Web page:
Unlike some other competitive pastimes, any enthusiast can become a competitive barbecue judge. There is a community of judges that meet up in various combinations at different events through the year to cast their critical eye and taste buds over competition entries. It’s worth noting at this point that not all contests are equal in this regard. At one end of the spectrum you have contests where as long as you have done the relevant judging course and you are a paid up member of the contest sanctioning body, you can register to judge. At the other end there are contests that will select their judges to their own criteria and are not open to public participation.
Most if not all barbecue judges are enthusiasts first and foremost. To a greater or lesser degree, both barbecuing and attending barbecue events is part of their lives. Many plan their years around when different events are and lots travel all over Europe and further afield to judge at events.
A course, a course. My kingdom for a course
So you have an interest in judging competitive barbecue, how do you start. Well for the majority of contests you will need to have done a course provided by the body that is sanctioning the contests. You can find more info here on the types of contests and bodies.These course are usually ran at events where there is a contest taking place, but in the UK are relatively infrequent. You will normally need to pay a fee for the course which may or may not include a membership of the sanctioning body. You will need to maintain that membership to judge at contests where they are the sanctioning body. The main body where a course will enable you to judge are KCBS and SCA.
We’ll do our best to detail any course happening in our event section here.
What will I be judging?
It depends on the contest. The most common the UK, KCBS, you’ll be judging four rounds over an hour and a half. You’ll be judging a standard format contest that is the same at every evet. These rounds will start from midday every half an hour on the Sunday of the contest. Obviously the teams will have been prepping and cooking for the previous 24 hours possibly. The event may also have additional rounds known as “ancillary rounds”. The four rounds are known as the main four and are proscribed by the sanctioning body (KCBS), whereas the ancillaries can be at the discretion of the event including the rules of the rounds. Common ancillaries include vegetarian, deserts, bread and pizza. These rounds are often run and judged on the Saturday of the contest, but can happen after the main four on the Sunday.
If you become an SCA (Steak Cook-off Association) judge, you will be judging a single steak. As this is a relatively small and short process, SCA contests are often ran at events where another contest such as a KCBS contest is taking place. Some judges judge both, some only one. Less common in the UK but more prevalent in Europe is the whole hog contest. Again often run alongside another contest, this is a very visual contest where judges visit the teams and mark them on their presentation of the whole hog.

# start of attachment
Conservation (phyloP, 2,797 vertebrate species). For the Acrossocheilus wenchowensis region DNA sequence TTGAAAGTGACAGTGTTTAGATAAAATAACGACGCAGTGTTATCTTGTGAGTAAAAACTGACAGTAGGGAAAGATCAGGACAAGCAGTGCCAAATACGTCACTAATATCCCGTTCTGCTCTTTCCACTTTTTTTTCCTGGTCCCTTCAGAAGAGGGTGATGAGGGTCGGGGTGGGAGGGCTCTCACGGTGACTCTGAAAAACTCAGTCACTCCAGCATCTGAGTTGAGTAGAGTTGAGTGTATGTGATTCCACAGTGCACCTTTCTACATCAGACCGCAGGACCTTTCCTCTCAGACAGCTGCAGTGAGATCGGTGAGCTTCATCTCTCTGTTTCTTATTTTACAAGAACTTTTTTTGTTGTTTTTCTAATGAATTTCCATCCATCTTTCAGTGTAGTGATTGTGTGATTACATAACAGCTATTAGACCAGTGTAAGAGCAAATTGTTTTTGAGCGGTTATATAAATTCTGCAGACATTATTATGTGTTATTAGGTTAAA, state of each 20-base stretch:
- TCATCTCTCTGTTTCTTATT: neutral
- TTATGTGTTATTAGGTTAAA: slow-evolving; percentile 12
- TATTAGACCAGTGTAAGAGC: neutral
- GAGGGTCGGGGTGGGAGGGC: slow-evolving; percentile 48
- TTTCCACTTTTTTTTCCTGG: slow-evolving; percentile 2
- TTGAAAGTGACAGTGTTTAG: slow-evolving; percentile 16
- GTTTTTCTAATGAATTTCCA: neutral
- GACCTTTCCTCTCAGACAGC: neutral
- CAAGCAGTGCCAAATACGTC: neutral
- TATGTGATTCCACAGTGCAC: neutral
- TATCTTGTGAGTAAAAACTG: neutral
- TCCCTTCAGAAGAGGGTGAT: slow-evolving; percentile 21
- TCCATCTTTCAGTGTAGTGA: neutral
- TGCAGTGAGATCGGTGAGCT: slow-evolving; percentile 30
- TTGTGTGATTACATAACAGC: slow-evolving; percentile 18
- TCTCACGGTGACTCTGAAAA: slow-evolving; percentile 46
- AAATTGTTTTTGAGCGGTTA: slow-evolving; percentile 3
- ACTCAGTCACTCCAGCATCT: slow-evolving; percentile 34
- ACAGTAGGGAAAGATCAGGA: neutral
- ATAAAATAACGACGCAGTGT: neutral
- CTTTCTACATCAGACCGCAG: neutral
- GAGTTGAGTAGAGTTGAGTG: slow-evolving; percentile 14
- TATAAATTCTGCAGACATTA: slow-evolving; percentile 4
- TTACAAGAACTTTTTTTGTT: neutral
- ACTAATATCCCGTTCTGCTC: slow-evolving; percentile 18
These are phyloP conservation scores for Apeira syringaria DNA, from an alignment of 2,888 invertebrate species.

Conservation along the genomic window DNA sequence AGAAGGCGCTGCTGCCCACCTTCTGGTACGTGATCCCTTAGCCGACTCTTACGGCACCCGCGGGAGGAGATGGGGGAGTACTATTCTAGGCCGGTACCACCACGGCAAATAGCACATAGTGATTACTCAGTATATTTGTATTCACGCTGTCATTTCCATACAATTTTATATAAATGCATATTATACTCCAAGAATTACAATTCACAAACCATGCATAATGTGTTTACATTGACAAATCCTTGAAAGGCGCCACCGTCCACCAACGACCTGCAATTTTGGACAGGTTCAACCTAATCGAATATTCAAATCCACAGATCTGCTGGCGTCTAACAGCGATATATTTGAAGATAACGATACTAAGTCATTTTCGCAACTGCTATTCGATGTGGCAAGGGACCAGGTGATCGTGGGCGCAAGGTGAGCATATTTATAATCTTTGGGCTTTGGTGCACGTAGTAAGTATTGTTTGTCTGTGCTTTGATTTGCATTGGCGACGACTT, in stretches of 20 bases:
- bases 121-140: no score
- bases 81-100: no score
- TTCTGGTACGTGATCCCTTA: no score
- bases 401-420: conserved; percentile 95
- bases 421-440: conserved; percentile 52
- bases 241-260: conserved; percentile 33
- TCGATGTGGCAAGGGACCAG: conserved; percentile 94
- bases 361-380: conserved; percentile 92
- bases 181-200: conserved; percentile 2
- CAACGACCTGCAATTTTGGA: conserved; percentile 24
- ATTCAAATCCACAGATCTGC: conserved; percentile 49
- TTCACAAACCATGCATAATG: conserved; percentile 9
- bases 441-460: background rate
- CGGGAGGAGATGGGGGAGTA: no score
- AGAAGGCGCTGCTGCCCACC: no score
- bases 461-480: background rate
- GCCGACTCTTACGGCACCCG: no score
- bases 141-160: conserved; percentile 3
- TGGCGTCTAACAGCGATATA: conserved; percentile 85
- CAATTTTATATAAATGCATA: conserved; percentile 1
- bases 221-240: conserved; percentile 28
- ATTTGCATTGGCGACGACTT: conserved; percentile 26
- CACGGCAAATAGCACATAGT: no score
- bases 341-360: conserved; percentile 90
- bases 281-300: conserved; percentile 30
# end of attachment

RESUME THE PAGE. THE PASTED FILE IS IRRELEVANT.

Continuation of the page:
Other events have various live fire cooking rounds, or run similar contests that they manage internally without a sanctioning body. Judging for these may be closed completely without invitation, may be available to buy a judging place or maybe open to applicants but subject to experience.
Leaving, on a jet plane
The bigger sanctioning bodies, sanction contests all over the world. Both KCBS and SCA are American organisations and sanction contests all over Europe and hundreds across the USA and the rest of the world. If you have done the course and are a paid up member, you have the opportunity to judge at any of these. As mentioned, many judges make weekend trips to Europe to judge at contests, some go further afield and many UK contests will have judges that have come from Europe and America to judge. It’s a great way to meet new people and friends who all share a passion.
Let’s focus on KCBS, as that’s the easiest to access, the most common and the one with the greatest opportunities. As a rule of thumb, the minimum amount of judges you need for a contest is one for each team, but the number of judges must be devisable by six. This is because KCBS is judged in teams of six on a table. Each table of six will judge a maximum of six teams in each round. So a contest with eighteen teams needs a minimum of eighteen judges to sit on three tables of six, but a contest of twenty teams will need twenty four judges sitting on four tables. Tables can judge four or five teams in each round rather than six depending on the teams to judges ratio.
Judging normally takes place in a marquee or sometimes a room and is strictly controlled in terms of blind judging, access, scoring and even talking. It’s a great social even and lots of fun is had, but in that moment where you are judging the entry from a team who has committed a whole weekend, many practice sessions and probably a significant expense to complete. They deserve every consideration to be judges fairly and thoroughly.